21 Mar 2009

The U.S. Financial Sector Is Done, for a Decade

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So I said in this unusually pessimistic appearance on Scott Horton’s radio show.

This AIG bonus bill has really sealed the deal for me. Suppose you were put in charge of AIG. How would you structure compensation packages to attract the right people who would actually turn the company around? Why, I think you would want low base salaries and bonuses tied to objective measures of performance, which could be quite lucrative depending on what happened with corporate profits.

Well shucks, the government just took that option away from you. Try again.

Now look, I am NOT defending the $165 million as “efficient.” Obviously the people running AIG (and who offered those contracts) didn’t know what they were doing; that’s why they have asked the government for $170 billion so far.

But what I am saying, is that now it will be much harder for not only AIG, but also all other financial institutions, to turnover their employees and retain/attract the right people needed to fix this mess.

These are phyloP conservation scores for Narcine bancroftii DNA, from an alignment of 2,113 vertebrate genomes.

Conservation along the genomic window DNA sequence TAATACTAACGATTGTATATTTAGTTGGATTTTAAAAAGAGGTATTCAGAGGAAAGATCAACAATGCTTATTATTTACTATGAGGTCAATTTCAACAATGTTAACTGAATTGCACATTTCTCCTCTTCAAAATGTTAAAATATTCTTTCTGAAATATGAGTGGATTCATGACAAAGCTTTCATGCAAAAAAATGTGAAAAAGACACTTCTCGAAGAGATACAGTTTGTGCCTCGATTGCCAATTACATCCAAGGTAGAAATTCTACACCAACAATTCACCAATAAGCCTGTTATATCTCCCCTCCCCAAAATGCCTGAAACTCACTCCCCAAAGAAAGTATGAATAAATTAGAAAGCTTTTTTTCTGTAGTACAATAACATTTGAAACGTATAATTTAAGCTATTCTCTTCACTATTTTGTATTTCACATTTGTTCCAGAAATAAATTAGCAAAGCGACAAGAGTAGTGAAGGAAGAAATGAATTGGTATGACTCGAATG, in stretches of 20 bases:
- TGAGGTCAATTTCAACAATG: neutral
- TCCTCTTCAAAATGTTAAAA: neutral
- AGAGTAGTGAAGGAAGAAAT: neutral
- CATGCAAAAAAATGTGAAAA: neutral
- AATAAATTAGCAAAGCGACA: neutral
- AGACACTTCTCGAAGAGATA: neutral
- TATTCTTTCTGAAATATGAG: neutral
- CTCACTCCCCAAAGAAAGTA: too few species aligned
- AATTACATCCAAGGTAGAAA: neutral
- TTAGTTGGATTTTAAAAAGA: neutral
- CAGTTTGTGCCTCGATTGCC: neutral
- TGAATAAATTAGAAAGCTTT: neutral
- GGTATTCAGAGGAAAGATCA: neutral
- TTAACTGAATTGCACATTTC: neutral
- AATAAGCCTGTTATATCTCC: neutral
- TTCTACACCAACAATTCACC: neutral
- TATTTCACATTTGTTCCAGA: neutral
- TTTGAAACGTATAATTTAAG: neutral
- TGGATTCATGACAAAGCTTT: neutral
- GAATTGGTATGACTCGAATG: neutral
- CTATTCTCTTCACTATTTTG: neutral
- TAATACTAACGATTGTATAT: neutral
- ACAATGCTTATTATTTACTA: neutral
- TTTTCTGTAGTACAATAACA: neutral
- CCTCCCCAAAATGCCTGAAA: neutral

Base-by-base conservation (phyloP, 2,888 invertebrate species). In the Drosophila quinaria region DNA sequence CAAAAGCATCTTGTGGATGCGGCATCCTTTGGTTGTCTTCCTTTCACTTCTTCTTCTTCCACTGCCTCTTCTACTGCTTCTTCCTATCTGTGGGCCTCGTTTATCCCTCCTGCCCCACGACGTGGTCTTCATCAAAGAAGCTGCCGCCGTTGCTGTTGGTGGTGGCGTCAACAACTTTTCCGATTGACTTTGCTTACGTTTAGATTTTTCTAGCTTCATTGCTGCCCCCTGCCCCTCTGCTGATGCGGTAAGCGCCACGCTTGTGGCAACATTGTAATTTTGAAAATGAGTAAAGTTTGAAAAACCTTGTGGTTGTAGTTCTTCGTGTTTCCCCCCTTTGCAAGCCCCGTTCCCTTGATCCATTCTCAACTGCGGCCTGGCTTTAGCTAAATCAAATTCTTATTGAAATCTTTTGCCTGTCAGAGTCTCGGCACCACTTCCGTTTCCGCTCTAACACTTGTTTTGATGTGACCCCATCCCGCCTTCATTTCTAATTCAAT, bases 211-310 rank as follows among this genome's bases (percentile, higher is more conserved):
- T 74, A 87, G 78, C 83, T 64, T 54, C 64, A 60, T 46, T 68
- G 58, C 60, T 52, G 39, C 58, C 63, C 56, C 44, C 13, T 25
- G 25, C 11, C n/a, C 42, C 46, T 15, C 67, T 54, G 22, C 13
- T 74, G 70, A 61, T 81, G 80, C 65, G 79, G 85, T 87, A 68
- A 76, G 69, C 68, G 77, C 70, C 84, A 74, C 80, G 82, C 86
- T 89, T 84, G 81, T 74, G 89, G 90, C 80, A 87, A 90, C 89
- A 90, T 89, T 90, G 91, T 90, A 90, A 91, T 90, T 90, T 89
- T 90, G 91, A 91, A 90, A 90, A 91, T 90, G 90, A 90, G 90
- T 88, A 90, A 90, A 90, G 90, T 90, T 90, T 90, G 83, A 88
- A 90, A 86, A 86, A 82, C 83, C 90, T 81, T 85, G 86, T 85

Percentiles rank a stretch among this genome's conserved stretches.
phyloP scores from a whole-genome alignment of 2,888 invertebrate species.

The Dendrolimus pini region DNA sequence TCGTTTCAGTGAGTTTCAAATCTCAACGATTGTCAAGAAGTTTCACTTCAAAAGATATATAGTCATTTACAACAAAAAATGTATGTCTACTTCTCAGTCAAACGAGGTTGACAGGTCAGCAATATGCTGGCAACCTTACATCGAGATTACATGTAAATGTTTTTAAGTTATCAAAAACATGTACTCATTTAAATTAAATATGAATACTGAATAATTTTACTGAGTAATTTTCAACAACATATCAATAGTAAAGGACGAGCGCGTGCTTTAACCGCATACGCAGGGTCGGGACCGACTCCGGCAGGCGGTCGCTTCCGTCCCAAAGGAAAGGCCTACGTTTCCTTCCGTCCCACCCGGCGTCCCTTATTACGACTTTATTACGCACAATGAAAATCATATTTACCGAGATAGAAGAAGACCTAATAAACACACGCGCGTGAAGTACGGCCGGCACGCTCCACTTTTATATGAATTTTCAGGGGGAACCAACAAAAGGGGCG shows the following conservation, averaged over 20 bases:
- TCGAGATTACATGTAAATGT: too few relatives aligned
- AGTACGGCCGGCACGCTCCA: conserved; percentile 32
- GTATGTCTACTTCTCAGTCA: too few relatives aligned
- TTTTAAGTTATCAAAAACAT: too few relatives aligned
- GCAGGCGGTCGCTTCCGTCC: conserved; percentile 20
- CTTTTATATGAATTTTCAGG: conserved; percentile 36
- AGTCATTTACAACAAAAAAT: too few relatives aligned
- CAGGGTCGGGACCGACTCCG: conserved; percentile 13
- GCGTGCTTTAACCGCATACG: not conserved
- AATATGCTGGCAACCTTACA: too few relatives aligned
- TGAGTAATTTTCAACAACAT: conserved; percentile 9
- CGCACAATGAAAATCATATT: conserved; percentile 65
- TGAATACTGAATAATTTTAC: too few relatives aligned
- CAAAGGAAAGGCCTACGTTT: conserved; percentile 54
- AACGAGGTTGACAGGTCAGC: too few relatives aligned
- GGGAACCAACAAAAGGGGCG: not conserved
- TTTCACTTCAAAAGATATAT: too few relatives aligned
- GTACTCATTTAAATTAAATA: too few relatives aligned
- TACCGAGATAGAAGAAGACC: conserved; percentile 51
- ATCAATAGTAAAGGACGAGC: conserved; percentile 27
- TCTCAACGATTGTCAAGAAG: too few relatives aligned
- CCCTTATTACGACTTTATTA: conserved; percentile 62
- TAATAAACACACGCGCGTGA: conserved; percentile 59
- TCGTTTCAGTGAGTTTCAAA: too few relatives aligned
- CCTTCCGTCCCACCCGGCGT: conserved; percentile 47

As a matter of fact, I imagine the most competent people are jumping ship for other industries en masse now. Now they realize, that even if they succeeded in their difficult task, the government would swoop in and take their earnings.

Seriously, just think about that: Suppose you run a completely private hedge fund, which had no ties to government bailout money. Is it inconceivable that if you made $20 billion shorting U.S. Treasurys, that Uncle Sam would design some special new tax that basically gave them the right to take $19 billion of it from you? And make it realistic: You made $20 billion from “shorting America” while unemployment is 10.4%. You think the public is going to cry foul when the feds take your money?

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